It is late August and the morning is fierce with light. Westwards the Outer Isles are floating in a blue haze, their familiar shapes swollen yet indistinct. I am roaming the croft fields with a bag and a walking stick. The bag is for ragwort, the stick to seek out ankle-breaking old ditches that have all but vanished under the abundant summer growth. This year ragwort has appeared for the first time on our croft though its clusters of bright yellow flowers are threaded along main roads across the Highlands. I want to pull it up before it sets seed and before the main fields are cut for hay, and before the old Shetland ponies return to graze.
All around me is abundance. Growth is waist high and saturated after days of heavy rain and water soaks my jeans above my wellies. Everywhere are late summer bloomers, scabious so dense they merge into purple mist, myriad grasses their seed-heads nodding, yellow and purple vetches in tangles as deep as jungle vines. Some species have returned with a second flowering, bright red clover, mayweed and hogweed, while others are flushed with colour and heavy with seed. Sorrels stand tall on stems of crimson, their seeded tops point skywards like rusted spears left to mark the fallen on an ancient battlefield. And the pale dried remnants of midsummer blooms rattle and whisper messages of hope for the future as their seeds scatter.
It is hard work wading through the thick tangles. I feel I’m swimming through wind-whipped waist-high waves of plant-life, gulping scented air as if I might submerge with every step-stroke and drown in the abundance to become part of the meadow.
Forty years ago this very month I returned home from the tropics utterly changed, my perspectives on the natural world transformed, eyes were opened by the sheer profusion of life in high mountain jungles that were, in many areas then, untouched by the human activity. Papua New Guinea is an island straddling the equator north of Australia. Lying on the ‘Ring of Fire’ it is tectonically unstable and in the late 1970s its remote interior remained difficult to access. So topographically extreme and so dense was the montane forest cover of New Guinea that it had only been possible to travel to the central mountain ranges since the late 1950s. For tens of centuries the interior had been deemed inaccessible; it was unmapped and unexplored, and for very good reason.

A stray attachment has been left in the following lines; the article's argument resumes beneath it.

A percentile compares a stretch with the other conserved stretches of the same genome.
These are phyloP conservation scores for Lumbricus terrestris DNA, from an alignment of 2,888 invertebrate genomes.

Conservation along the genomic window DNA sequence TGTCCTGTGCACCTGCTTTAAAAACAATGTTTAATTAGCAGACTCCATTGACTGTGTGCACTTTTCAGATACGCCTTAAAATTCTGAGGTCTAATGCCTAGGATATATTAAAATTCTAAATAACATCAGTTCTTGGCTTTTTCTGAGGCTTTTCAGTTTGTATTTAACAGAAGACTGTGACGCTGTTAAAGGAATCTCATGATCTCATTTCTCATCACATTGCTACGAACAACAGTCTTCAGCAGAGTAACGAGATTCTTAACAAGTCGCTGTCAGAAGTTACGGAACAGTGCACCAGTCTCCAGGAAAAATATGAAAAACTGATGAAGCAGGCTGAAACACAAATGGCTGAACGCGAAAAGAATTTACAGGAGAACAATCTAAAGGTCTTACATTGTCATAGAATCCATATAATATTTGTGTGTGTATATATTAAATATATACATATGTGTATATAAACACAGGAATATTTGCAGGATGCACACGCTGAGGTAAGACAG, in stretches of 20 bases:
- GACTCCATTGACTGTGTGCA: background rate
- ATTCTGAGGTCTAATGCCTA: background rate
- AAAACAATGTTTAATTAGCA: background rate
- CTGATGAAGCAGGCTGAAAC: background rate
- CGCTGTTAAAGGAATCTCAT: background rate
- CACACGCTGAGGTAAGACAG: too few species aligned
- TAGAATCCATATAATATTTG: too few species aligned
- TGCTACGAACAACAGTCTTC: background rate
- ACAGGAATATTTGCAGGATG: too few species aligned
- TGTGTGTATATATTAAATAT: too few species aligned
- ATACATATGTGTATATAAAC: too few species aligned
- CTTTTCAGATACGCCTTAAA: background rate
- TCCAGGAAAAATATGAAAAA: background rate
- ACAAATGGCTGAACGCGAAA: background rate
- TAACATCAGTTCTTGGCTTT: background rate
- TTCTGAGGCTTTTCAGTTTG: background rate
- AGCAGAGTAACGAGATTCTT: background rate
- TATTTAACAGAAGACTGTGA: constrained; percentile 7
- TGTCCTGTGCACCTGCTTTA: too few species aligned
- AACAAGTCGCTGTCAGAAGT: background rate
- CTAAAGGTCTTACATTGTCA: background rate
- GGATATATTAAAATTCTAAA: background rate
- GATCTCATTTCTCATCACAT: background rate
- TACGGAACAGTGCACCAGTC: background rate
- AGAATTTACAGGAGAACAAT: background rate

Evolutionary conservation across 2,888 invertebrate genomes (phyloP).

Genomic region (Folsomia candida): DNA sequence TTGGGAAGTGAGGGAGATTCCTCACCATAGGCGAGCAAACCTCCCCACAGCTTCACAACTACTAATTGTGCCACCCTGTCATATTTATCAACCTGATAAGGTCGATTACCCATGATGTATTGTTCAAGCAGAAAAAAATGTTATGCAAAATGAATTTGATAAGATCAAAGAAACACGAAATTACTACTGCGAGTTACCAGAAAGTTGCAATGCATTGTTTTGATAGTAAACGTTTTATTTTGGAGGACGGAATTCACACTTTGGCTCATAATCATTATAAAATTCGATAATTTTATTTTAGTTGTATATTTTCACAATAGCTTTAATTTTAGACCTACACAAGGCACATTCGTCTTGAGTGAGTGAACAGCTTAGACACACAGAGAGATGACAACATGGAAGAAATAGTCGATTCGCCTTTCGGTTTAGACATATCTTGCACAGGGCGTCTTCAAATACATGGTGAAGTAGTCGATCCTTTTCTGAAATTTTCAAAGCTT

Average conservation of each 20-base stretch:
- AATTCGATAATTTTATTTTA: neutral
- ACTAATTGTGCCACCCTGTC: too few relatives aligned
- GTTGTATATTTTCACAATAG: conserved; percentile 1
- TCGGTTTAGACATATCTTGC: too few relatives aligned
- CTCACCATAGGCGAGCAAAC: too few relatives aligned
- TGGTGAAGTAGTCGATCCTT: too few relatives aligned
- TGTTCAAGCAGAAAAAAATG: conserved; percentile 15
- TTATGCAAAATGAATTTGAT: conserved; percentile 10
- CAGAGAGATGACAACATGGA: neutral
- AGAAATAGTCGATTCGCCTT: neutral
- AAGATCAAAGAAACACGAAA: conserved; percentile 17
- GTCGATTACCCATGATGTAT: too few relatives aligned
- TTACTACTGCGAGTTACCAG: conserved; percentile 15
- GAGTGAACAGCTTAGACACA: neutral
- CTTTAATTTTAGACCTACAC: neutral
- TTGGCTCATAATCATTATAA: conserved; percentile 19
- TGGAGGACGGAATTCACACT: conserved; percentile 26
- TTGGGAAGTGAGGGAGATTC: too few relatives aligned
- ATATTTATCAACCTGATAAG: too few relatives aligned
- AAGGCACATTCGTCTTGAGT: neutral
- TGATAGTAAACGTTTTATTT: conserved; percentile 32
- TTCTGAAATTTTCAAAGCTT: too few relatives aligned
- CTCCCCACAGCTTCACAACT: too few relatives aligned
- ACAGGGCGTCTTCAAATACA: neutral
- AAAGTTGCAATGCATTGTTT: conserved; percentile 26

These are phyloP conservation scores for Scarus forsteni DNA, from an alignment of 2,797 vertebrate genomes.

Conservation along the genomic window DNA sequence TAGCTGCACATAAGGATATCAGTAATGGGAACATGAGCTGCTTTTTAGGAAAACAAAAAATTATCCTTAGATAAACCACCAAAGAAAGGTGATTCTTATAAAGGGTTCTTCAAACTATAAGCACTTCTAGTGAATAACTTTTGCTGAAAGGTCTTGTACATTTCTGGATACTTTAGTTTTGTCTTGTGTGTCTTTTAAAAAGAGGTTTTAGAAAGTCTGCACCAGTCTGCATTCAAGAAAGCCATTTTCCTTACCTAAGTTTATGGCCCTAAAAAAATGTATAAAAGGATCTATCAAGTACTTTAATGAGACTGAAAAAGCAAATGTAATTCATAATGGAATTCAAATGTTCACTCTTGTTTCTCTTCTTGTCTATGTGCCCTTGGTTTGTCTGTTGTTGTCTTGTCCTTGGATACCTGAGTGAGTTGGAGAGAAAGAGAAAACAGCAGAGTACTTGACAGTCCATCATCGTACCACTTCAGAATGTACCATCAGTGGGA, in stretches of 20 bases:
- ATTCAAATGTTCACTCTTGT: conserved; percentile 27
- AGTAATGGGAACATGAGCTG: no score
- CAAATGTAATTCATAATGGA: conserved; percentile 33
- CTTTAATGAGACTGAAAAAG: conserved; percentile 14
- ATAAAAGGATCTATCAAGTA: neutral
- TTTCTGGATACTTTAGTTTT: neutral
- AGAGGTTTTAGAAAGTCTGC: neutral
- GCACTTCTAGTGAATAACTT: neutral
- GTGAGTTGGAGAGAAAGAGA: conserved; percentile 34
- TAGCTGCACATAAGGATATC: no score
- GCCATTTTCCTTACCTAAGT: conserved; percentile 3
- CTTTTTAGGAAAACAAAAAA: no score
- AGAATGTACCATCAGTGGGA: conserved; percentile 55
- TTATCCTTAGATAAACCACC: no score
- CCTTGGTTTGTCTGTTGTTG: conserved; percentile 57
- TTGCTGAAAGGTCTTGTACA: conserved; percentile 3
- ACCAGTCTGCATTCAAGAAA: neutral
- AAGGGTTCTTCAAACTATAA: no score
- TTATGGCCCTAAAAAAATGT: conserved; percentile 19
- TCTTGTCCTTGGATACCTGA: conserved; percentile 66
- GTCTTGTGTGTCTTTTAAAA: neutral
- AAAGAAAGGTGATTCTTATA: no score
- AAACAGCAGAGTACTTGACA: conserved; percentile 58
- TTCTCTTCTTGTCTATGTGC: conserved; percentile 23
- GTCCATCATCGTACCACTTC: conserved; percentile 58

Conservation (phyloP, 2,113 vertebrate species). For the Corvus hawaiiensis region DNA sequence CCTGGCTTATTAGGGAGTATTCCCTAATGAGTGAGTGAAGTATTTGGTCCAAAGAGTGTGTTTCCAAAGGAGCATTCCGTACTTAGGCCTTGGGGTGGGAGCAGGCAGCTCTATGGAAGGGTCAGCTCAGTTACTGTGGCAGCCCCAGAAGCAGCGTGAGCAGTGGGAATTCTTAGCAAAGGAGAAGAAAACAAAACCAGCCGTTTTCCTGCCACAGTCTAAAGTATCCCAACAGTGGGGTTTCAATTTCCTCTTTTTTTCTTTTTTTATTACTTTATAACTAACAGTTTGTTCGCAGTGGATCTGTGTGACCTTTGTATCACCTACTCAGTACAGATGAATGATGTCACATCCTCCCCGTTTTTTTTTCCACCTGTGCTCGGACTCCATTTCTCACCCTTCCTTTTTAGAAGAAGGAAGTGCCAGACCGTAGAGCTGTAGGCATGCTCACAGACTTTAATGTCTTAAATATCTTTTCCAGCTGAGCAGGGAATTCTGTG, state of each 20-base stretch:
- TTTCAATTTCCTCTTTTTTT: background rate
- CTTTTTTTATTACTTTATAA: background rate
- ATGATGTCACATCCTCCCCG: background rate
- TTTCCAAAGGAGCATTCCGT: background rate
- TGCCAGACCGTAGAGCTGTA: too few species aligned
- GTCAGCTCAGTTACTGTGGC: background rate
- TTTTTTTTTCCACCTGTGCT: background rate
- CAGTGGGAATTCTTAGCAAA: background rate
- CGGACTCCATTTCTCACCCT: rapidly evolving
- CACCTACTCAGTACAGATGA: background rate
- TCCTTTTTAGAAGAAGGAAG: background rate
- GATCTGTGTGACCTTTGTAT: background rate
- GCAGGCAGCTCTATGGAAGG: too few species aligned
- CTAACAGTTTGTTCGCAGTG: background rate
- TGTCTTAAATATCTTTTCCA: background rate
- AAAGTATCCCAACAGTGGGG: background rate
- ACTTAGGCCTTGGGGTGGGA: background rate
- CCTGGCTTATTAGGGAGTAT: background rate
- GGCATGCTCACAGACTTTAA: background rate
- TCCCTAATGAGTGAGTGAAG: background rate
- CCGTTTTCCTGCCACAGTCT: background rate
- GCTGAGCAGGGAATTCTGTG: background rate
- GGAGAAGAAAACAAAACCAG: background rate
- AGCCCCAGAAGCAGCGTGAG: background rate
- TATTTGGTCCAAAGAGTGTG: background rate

But people did live there, in small sustainable communities. They were reliant on the forests for hunting and gathering the materials needed for life and yet they also created small ‘gardens’ to grow crops such as sweet potato. For a time, as part of my doctoral research, I was taught about the sheer abundance of living organisms, about their deep and complex interconnections and how living in harmony with such beings required a wholly different approach to the ‘Western’ way of life I had been born to.
Tropical rainforests are filled with uncountable numbers of insects and fungi, gloriously tall trees and rich, dense undergrowth. They throb with luxuriant life; the sense of living energy is overwhelming. Walking through the ‘jungle’ is both humbling and awe-inspiring. In 1979 I was lucky to have a teacher from whom I learned that the forest was alive, an entity in its own right, connected to soil, water and air by deeply mutually supportive, symbiotic relationships. I was taught that the abundance was self fulfilling. Care for the forest and we nurture ourselves.